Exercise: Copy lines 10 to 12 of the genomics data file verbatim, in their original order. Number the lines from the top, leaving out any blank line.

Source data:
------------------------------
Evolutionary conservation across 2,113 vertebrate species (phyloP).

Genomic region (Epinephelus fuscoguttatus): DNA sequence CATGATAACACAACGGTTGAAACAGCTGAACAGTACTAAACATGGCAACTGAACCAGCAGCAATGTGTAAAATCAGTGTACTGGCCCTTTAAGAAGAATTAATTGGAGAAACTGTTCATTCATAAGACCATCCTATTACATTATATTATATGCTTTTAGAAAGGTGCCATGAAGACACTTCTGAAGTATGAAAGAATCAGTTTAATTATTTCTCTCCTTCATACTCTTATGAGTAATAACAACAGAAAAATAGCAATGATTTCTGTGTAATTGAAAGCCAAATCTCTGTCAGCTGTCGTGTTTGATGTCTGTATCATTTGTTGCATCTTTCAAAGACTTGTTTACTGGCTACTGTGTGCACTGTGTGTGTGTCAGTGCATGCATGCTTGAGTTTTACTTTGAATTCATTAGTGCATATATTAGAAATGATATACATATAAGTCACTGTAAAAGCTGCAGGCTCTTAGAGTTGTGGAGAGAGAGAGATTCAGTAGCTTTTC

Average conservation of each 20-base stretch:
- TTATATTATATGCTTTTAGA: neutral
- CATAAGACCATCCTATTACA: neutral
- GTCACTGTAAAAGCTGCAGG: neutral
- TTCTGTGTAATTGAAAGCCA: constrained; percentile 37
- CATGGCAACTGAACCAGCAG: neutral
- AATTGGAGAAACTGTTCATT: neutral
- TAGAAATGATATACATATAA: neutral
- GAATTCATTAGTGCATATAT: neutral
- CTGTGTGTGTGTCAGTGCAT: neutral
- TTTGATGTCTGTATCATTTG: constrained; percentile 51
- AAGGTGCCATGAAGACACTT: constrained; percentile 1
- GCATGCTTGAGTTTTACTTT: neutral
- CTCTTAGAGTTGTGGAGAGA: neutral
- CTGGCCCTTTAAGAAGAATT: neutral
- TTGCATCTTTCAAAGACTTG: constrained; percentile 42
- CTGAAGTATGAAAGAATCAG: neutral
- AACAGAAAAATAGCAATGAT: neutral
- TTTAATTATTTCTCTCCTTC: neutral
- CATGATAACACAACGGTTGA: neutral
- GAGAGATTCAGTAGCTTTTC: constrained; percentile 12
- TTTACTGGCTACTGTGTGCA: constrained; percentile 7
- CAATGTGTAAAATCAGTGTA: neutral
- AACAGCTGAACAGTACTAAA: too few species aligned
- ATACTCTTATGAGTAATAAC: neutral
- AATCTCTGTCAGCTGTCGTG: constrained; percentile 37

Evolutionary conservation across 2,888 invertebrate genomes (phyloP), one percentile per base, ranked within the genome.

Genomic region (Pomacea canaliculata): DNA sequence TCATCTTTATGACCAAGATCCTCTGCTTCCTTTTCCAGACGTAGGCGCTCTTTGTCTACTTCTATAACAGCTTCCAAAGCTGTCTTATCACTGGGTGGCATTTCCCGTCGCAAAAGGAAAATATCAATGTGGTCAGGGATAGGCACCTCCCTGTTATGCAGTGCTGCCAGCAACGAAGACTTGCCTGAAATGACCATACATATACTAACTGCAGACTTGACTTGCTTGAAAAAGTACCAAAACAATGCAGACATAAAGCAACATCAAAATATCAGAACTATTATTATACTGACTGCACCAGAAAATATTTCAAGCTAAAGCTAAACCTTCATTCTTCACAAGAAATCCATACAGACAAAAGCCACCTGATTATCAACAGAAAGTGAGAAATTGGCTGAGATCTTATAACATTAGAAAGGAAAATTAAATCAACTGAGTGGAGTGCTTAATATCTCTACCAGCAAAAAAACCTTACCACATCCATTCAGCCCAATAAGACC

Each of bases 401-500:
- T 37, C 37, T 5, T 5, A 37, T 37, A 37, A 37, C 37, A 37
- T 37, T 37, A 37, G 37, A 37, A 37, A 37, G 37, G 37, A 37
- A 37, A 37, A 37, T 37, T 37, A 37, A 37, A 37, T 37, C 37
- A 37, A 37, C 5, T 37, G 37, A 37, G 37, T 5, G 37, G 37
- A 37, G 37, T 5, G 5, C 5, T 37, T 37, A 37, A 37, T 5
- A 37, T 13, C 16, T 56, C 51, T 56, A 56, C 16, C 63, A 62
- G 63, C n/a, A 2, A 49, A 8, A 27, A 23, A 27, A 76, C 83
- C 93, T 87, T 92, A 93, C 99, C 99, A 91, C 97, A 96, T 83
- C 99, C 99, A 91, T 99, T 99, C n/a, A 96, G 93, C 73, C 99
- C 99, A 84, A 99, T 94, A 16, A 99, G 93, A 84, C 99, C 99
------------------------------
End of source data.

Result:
- TAGAAATGATATACATATAA: neutral
- GAATTCATTAGTGCATATAT: neutral
- CTGTGTGTGTGTCAGTGCAT: neutral